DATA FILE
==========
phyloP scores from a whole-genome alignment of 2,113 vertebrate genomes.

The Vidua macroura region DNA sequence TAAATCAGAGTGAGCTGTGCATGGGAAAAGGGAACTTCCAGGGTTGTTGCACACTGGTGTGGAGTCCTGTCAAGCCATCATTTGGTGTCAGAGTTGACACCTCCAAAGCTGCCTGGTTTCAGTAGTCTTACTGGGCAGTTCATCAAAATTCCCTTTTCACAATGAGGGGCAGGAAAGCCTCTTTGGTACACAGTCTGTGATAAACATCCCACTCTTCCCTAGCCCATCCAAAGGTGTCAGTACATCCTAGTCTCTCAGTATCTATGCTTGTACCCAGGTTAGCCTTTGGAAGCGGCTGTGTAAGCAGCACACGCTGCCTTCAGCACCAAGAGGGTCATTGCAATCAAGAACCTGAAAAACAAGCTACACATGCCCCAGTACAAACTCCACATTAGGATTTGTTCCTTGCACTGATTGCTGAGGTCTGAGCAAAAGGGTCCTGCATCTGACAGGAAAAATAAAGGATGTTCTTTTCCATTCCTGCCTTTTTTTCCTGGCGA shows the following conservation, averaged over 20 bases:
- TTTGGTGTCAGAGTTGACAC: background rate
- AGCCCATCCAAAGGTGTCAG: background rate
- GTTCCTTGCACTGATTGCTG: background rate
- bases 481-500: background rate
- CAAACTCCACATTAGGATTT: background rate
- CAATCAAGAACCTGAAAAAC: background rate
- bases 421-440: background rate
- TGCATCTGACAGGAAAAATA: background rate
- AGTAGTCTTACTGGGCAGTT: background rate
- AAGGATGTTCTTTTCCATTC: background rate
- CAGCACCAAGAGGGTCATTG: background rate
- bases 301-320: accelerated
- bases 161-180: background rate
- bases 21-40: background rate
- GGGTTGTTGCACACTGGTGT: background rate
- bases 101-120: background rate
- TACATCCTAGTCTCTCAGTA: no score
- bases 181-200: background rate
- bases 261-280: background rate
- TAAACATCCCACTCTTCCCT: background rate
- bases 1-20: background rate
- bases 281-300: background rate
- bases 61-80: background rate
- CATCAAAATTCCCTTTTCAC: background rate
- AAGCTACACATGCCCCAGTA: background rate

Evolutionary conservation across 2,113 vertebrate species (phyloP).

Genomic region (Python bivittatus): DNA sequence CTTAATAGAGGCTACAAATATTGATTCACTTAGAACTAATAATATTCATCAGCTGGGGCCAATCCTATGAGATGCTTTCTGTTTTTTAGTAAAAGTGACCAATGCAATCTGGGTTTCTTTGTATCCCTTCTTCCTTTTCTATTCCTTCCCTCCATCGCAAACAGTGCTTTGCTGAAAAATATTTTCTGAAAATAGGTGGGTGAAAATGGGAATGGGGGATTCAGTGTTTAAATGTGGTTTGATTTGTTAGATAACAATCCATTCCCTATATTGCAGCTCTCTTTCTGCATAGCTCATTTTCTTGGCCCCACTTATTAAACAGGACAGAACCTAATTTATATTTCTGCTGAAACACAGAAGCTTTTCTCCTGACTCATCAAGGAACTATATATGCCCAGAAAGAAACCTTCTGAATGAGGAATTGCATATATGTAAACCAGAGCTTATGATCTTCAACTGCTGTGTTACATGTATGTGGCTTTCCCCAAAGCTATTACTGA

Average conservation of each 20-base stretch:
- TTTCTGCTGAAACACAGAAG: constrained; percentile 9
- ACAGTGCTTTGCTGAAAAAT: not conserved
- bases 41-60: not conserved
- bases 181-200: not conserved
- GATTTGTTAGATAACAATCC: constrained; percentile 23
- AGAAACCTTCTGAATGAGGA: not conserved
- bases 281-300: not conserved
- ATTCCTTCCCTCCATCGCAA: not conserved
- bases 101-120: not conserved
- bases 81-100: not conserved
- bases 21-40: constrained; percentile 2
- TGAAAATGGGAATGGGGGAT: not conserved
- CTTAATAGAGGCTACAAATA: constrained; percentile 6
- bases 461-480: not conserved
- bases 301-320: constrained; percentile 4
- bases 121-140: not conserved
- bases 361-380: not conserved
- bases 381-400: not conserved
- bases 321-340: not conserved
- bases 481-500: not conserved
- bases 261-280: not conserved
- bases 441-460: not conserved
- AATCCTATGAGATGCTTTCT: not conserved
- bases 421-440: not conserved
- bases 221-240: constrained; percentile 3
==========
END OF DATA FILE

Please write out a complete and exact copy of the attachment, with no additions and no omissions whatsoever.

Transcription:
phyloP scores from a whole-genome alignment of 2,113 vertebrate genomes.

The Vidua macroura region DNA sequence TAAATCAGAGTGAGCTGTGCATGGGAAAAGGGAACTTCCAGGGTTGTTGCACACTGGTGTGGAGTCCTGTCAAGCCATCATTTGGTGTCAGAGTTGACACCTCCAAAGCTGCCTGGTTTCAGTAGTCTTACTGGGCAGTTCATCAAAATTCCCTTTTCACAATGAGGGGCAGGAAAGCCTCTTTGGTACACAGTCTGTGATAAACATCCCACTCTTCCCTAGCCCATCCAAAGGTGTCAGTACATCCTAGTCTCTCAGTATCTATGCTTGTACCCAGGTTAGCCTTTGGAAGCGGCTGTGTAAGCAGCACACGCTGCCTTCAGCACCAAGAGGGTCATTGCAATCAAGAACCTGAAAAACAAGCTACACATGCCCCAGTACAAACTCCACATTAGGATTTGTTCCTTGCACTGATTGCTGAGGTCTGAGCAAAAGGGTCCTGCATCTGACAGGAAAAATAAAGGATGTTCTTTTCCATTCCTGCCTTTTTTTCCTGGCGA shows the following conservation, averaged over 20 bases:
- TTTGGTGTCAGAGTTGACAC: background rate
- AGCCCATCCAAAGGTGTCAG: background rate
- GTTCCTTGCACTGATTGCTG: background rate
- bases 481-500: background rate
- CAAACTCCACATTAGGATTT: background rate
- CAATCAAGAACCTGAAAAAC: background rate
- bases 421-440: background rate
- TGCATCTGACAGGAAAAATA: background rate
- AGTAGTCTTACTGGGCAGTT: background rate
- AAGGATGTTCTTTTCCATTC: background rate
- CAGCACCAAGAGGGTCATTG: background rate
- bases 301-320: accelerated
- bases 161-180: background rate
- bases 21-40: background rate
- GGGTTGTTGCACACTGGTGT: background rate
- bases 101-120: background rate
- TACATCCTAGTCTCTCAGTA: no score
- bases 181-200: background rate
- bases 261-280: background rate
- TAAACATCCCACTCTTCCCT: background rate
- bases 1-20: background rate
- bases 281-300: background rate
- bases 61-80: background rate
- CATCAAAATTCCCTTTTCAC: background rate
- AAGCTACACATGCCCCAGTA: background rate

Evolutionary conservation across 2,113 vertebrate species (phyloP).

Genomic region (Python bivittatus): DNA sequence CTTAATAGAGGCTACAAATATTGATTCACTTAGAACTAATAATATTCATCAGCTGGGGCCAATCCTATGAGATGCTTTCTGTTTTTTAGTAAAAGTGACCAATGCAATCTGGGTTTCTTTGTATCCCTTCTTCCTTTTCTATTCCTTCCCTCCATCGCAAACAGTGCTTTGCTGAAAAATATTTTCTGAAAATAGGTGGGTGAAAATGGGAATGGGGGATTCAGTGTTTAAATGTGGTTTGATTTGTTAGATAACAATCCATTCCCTATATTGCAGCTCTCTTTCTGCATAGCTCATTTTCTTGGCCCCACTTATTAAACAGGACAGAACCTAATTTATATTTCTGCTGAAACACAGAAGCTTTTCTCCTGACTCATCAAGGAACTATATATGCCCAGAAAGAAACCTTCTGAATGAGGAATTGCATATATGTAAACCAGAGCTTATGATCTTCAACTGCTGTGTTACATGTATGTGGCTTTCCCCAAAGCTATTACTGA

Average conservation of each 20-base stretch:
- TTTCTGCTGAAACACAGAAG: constrained; percentile 9
- ACAGTGCTTTGCTGAAAAAT: not conserved
- bases 41-60: not conserved
- bases 181-200: not conserved
- GATTTGTTAGATAACAATCC: constrained; percentile 23
- AGAAACCTTCTGAATGAGGA: not conserved
- bases 281-300: not conserved
- ATTCCTTCCCTCCATCGCAA: not conserved
- bases 101-120: not conserved
- bases 81-100: not conserved
- bases 21-40: constrained; percentile 2
- TGAAAATGGGAATGGGGGAT: not conserved
- CTTAATAGAGGCTACAAATA: constrained; percentile 6
- bases 461-480: not conserved
- bases 301-320: constrained; percentile 4
- bases 121-140: not conserved
- bases 361-380: not conserved
- bases 381-400: not conserved
- bases 321-340: not conserved
- bases 481-500: not conserved
- bases 261-280: not conserved
- bases 441-460: not conserved
- AATCCTATGAGATGCTTTCT: not conserved
- bases 421-440: not conserved
- bases 221-240: constrained; percentile 3